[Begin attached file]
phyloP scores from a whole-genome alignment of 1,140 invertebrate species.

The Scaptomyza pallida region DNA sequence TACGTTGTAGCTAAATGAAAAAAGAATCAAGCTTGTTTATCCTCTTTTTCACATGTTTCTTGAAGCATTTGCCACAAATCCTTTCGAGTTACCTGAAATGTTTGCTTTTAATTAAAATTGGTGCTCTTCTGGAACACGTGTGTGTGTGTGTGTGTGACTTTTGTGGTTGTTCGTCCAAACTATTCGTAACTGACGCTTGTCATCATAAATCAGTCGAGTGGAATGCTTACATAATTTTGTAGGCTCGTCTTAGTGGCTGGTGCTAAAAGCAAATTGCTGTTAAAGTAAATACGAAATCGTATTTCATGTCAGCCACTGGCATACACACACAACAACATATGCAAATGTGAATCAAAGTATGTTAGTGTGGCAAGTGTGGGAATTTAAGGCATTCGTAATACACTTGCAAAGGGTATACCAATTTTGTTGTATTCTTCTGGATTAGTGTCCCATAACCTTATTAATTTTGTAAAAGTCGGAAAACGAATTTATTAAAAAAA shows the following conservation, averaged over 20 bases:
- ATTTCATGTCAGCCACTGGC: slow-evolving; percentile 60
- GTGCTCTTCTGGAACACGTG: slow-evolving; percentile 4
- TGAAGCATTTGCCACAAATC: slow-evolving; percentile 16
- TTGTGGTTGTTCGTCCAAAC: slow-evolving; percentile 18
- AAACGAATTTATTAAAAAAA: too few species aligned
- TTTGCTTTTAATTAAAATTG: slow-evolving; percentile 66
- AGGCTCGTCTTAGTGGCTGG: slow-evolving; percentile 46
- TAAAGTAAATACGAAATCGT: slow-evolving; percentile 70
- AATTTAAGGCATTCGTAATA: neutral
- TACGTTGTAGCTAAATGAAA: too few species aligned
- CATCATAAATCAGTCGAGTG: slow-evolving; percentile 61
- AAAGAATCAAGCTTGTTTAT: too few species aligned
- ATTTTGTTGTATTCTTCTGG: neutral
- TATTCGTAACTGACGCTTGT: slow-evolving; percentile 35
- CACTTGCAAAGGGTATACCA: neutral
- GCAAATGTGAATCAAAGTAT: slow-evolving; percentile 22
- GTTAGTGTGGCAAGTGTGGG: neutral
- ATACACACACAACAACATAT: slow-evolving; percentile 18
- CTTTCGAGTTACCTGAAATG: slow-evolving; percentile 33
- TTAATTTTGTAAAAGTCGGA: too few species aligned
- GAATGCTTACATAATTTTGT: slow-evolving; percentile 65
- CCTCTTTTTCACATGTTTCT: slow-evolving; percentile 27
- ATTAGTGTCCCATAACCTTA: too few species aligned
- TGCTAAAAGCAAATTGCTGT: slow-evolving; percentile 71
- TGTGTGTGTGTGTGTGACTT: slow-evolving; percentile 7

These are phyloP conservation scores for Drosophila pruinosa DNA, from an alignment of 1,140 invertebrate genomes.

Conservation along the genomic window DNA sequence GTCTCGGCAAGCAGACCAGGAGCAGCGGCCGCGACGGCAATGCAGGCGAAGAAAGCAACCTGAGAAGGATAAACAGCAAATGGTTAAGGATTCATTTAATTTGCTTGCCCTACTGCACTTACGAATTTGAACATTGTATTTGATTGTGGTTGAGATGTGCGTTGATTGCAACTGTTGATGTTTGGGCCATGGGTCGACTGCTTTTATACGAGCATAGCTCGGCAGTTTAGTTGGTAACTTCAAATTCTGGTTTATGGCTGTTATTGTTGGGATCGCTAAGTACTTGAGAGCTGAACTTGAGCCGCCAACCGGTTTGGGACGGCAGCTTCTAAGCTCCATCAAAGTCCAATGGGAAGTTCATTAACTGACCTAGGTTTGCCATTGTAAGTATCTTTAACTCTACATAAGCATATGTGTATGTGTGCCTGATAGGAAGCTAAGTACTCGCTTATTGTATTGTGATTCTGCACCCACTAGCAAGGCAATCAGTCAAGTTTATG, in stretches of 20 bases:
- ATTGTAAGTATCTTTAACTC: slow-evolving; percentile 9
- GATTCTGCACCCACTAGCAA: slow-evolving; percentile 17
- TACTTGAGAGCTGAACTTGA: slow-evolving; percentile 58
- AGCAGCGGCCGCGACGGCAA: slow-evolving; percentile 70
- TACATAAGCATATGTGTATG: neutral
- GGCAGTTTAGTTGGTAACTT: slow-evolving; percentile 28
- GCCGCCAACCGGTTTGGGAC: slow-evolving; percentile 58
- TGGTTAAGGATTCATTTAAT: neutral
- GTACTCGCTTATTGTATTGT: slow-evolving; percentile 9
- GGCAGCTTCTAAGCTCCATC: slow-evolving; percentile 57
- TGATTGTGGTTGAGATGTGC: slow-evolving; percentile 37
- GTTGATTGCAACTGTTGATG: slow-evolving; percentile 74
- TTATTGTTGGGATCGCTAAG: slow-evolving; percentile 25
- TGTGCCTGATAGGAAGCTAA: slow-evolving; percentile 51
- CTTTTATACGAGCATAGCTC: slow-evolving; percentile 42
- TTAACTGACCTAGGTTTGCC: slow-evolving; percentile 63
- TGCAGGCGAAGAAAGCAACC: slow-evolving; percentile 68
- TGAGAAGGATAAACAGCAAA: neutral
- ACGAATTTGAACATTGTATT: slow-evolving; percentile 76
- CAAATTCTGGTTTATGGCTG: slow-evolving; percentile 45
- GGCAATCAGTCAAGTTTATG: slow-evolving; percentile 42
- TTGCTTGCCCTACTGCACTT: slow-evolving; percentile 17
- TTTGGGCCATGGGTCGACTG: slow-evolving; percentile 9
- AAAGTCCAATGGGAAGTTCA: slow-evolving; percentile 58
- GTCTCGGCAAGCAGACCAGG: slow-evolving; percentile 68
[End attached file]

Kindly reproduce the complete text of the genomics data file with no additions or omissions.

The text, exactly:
phyloP scores from a whole-genome alignment of 1,140 invertebrate species.

The Scaptomyza pallida region DNA sequence TACGTTGTAGCTAAATGAAAAAAGAATCAAGCTTGTTTATCCTCTTTTTCACATGTTTCTTGAAGCATTTGCCACAAATCCTTTCGAGTTACCTGAAATGTTTGCTTTTAATTAAAATTGGTGCTCTTCTGGAACACGTGTGTGTGTGTGTGTGTGACTTTTGTGGTTGTTCGTCCAAACTATTCGTAACTGACGCTTGTCATCATAAATCAGTCGAGTGGAATGCTTACATAATTTTGTAGGCTCGTCTTAGTGGCTGGTGCTAAAAGCAAATTGCTGTTAAAGTAAATACGAAATCGTATTTCATGTCAGCCACTGGCATACACACACAACAACATATGCAAATGTGAATCAAAGTATGTTAGTGTGGCAAGTGTGGGAATTTAAGGCATTCGTAATACACTTGCAAAGGGTATACCAATTTTGTTGTATTCTTCTGGATTAGTGTCCCATAACCTTATTAATTTTGTAAAAGTCGGAAAACGAATTTATTAAAAAAA shows the following conservation, averaged over 20 bases:
- ATTTCATGTCAGCCACTGGC: slow-evolving; percentile 60
- GTGCTCTTCTGGAACACGTG: slow-evolving; percentile 4
- TGAAGCATTTGCCACAAATC: slow-evolving; percentile 16
- TTGTGGTTGTTCGTCCAAAC: slow-evolving; percentile 18
- AAACGAATTTATTAAAAAAA: too few species aligned
- TTTGCTTTTAATTAAAATTG: slow-evolving; percentile 66
- AGGCTCGTCTTAGTGGCTGG: slow-evolving; percentile 46
- TAAAGTAAATACGAAATCGT: slow-evolving; percentile 70
- AATTTAAGGCATTCGTAATA: neutral
- TACGTTGTAGCTAAATGAAA: too few species aligned
- CATCATAAATCAGTCGAGTG: slow-evolving; percentile 61
- AAAGAATCAAGCTTGTTTAT: too few species aligned
- ATTTTGTTGTATTCTTCTGG: neutral
- TATTCGTAACTGACGCTTGT: slow-evolving; percentile 35
- CACTTGCAAAGGGTATACCA: neutral
- GCAAATGTGAATCAAAGTAT: slow-evolving; percentile 22
- GTTAGTGTGGCAAGTGTGGG: neutral
- ATACACACACAACAACATAT: slow-evolving; percentile 18
- CTTTCGAGTTACCTGAAATG: slow-evolving; percentile 33
- TTAATTTTGTAAAAGTCGGA: too few species aligned
- GAATGCTTACATAATTTTGT: slow-evolving; percentile 65
- CCTCTTTTTCACATGTTTCT: slow-evolving; percentile 27
- ATTAGTGTCCCATAACCTTA: too few species aligned
- TGCTAAAAGCAAATTGCTGT: slow-evolving; percentile 71
- TGTGTGTGTGTGTGTGACTT: slow-evolving; percentile 7

These are phyloP conservation scores for Drosophila pruinosa DNA, from an alignment of 1,140 invertebrate genomes.

Conservation along the genomic window DNA sequence GTCTCGGCAAGCAGACCAGGAGCAGCGGCCGCGACGGCAATGCAGGCGAAGAAAGCAACCTGAGAAGGATAAACAGCAAATGGTTAAGGATTCATTTAATTTGCTTGCCCTACTGCACTTACGAATTTGAACATTGTATTTGATTGTGGTTGAGATGTGCGTTGATTGCAACTGTTGATGTTTGGGCCATGGGTCGACTGCTTTTATACGAGCATAGCTCGGCAGTTTAGTTGGTAACTTCAAATTCTGGTTTATGGCTGTTATTGTTGGGATCGCTAAGTACTTGAGAGCTGAACTTGAGCCGCCAACCGGTTTGGGACGGCAGCTTCTAAGCTCCATCAAAGTCCAATGGGAAGTTCATTAACTGACCTAGGTTTGCCATTGTAAGTATCTTTAACTCTACATAAGCATATGTGTATGTGTGCCTGATAGGAAGCTAAGTACTCGCTTATTGTATTGTGATTCTGCACCCACTAGCAAGGCAATCAGTCAAGTTTATG, in stretches of 20 bases:
- ATTGTAAGTATCTTTAACTC: slow-evolving; percentile 9
- GATTCTGCACCCACTAGCAA: slow-evolving; percentile 17
- TACTTGAGAGCTGAACTTGA: slow-evolving; percentile 58
- AGCAGCGGCCGCGACGGCAA: slow-evolving; percentile 70
- TACATAAGCATATGTGTATG: neutral
- GGCAGTTTAGTTGGTAACTT: slow-evolving; percentile 28
- GCCGCCAACCGGTTTGGGAC: slow-evolving; percentile 58
- TGGTTAAGGATTCATTTAAT: neutral
- GTACTCGCTTATTGTATTGT: slow-evolving; percentile 9
- GGCAGCTTCTAAGCTCCATC: slow-evolving; percentile 57
- TGATTGTGGTTGAGATGTGC: slow-evolving; percentile 37
- GTTGATTGCAACTGTTGATG: slow-evolving; percentile 74
- TTATTGTTGGGATCGCTAAG: slow-evolving; percentile 25
- TGTGCCTGATAGGAAGCTAA: slow-evolving; percentile 51
- CTTTTATACGAGCATAGCTC: slow-evolving; percentile 42
- TTAACTGACCTAGGTTTGCC: slow-evolving; percentile 63
- TGCAGGCGAAGAAAGCAACC: slow-evolving; percentile 68
- TGAGAAGGATAAACAGCAAA: neutral
- ACGAATTTGAACATTGTATT: slow-evolving; percentile 76
- CAAATTCTGGTTTATGGCTG: slow-evolving; percentile 45
- GGCAATCAGTCAAGTTTATG: slow-evolving; percentile 42
- TTGCTTGCCCTACTGCACTT: slow-evolving; percentile 17
- TTTGGGCCATGGGTCGACTG: slow-evolving; percentile 9
- AAAGTCCAATGGGAAGTTCA: slow-evolving; percentile 58
- GTCTCGGCAAGCAGACCAGG: slow-evolving; percentile 68